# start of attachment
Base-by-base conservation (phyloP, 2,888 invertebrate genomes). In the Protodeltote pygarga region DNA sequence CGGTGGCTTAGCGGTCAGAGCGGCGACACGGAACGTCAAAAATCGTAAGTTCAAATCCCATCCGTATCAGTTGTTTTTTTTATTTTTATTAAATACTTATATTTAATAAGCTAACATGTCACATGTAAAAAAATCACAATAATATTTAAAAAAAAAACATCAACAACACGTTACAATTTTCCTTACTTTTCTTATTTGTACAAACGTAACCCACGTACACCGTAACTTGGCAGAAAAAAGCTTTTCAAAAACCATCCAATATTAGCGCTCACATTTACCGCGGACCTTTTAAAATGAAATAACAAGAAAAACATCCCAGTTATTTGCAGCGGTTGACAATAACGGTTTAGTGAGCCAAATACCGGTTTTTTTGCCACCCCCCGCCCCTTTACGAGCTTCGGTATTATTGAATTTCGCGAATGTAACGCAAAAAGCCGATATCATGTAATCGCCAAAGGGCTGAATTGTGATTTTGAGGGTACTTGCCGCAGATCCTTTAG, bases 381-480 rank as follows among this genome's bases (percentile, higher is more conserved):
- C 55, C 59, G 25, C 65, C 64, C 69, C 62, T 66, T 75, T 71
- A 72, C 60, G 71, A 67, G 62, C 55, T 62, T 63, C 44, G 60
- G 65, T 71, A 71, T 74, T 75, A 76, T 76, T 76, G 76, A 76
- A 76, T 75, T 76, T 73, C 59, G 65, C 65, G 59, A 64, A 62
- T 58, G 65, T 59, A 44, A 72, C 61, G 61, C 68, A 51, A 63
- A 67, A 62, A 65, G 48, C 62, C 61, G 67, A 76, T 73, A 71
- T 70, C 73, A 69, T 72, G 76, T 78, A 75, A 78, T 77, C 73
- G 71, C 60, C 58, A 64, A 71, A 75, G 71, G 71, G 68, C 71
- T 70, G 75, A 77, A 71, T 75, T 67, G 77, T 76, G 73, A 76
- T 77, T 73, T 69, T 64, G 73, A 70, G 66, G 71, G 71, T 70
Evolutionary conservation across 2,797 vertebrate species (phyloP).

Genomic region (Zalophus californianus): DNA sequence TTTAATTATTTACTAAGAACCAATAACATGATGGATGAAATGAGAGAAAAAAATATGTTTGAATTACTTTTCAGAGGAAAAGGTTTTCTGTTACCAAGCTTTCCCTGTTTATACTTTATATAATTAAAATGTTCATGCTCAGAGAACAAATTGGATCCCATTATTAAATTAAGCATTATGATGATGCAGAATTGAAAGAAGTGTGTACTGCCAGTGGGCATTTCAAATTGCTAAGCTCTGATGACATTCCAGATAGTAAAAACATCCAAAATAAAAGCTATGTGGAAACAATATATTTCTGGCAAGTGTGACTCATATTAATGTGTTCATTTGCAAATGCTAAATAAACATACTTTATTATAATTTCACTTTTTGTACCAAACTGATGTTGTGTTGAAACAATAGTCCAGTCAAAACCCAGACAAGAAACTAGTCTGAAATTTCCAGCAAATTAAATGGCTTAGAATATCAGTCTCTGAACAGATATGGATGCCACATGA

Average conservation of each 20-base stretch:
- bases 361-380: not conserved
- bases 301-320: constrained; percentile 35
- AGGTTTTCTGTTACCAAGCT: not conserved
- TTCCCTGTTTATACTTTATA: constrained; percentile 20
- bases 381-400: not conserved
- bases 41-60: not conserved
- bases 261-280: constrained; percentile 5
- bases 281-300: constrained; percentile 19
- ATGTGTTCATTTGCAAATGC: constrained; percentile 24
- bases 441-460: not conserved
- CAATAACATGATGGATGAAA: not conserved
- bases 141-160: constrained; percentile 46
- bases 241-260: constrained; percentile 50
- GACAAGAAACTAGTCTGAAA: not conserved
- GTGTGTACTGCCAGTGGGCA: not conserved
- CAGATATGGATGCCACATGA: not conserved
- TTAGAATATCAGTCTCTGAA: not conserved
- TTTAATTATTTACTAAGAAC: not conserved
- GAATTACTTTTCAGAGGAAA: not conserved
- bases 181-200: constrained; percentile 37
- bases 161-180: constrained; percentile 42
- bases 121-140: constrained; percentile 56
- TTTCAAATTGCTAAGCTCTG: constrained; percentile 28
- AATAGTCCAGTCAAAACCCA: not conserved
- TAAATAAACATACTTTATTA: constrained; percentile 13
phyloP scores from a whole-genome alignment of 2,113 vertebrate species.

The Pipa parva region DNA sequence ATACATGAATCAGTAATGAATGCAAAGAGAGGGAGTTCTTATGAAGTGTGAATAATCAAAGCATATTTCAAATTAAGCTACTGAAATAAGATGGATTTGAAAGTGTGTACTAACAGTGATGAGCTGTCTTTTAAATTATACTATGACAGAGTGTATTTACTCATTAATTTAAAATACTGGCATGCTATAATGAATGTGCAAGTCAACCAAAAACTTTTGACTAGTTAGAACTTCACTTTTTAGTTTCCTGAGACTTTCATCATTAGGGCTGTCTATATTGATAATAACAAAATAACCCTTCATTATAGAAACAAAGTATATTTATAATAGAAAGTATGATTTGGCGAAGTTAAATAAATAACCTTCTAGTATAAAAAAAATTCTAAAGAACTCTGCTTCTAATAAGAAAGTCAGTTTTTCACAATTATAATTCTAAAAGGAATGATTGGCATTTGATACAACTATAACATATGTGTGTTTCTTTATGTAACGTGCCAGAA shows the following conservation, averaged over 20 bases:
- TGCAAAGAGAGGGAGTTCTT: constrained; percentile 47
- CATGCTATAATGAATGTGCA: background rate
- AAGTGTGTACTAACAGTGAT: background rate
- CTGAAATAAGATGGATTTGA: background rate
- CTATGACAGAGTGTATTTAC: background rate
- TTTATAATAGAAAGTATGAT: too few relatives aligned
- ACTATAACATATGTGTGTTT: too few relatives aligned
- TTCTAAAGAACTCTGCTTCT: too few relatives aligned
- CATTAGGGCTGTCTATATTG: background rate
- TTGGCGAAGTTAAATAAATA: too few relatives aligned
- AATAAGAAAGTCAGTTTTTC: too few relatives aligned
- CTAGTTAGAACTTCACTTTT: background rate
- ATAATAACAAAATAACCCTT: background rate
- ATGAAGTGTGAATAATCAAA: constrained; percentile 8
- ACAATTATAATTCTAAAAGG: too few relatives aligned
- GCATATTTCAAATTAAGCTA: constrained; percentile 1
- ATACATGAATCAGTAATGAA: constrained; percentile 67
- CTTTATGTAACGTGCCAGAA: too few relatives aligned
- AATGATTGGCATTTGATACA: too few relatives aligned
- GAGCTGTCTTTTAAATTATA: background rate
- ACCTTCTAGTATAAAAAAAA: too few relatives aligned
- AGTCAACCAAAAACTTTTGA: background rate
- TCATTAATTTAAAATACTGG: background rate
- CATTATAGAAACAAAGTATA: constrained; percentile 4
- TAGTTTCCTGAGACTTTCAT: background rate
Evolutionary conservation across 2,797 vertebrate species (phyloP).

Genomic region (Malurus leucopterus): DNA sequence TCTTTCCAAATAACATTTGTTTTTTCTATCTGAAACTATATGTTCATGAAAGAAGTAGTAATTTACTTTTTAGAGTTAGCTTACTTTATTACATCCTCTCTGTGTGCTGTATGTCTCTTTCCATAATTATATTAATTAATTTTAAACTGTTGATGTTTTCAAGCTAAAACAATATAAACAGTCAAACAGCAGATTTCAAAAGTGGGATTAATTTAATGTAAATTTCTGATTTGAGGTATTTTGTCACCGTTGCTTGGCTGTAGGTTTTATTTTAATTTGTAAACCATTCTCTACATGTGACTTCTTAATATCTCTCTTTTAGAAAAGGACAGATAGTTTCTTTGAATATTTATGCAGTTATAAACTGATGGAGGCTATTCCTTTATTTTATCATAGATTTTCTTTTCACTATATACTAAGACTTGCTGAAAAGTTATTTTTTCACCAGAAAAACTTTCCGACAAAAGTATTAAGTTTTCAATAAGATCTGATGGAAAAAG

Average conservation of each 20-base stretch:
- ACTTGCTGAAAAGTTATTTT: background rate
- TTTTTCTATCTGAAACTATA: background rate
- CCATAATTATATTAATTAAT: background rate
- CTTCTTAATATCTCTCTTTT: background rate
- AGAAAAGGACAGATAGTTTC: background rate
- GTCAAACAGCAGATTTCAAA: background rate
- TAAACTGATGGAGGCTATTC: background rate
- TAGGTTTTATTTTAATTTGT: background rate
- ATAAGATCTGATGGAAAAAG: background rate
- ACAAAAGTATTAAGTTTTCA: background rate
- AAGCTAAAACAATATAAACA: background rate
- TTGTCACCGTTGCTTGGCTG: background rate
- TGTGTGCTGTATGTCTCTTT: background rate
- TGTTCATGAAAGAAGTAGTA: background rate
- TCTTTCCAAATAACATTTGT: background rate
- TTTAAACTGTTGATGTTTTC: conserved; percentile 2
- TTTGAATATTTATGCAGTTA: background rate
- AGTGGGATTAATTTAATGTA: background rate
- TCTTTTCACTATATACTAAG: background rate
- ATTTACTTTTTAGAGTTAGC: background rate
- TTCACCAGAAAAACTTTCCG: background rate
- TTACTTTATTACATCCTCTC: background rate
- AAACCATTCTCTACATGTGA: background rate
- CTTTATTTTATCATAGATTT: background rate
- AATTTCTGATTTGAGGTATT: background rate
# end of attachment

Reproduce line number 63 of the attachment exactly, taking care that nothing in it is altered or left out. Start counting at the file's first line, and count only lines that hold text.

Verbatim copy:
- AGTCAACCAAAAACTTTTGA: background rate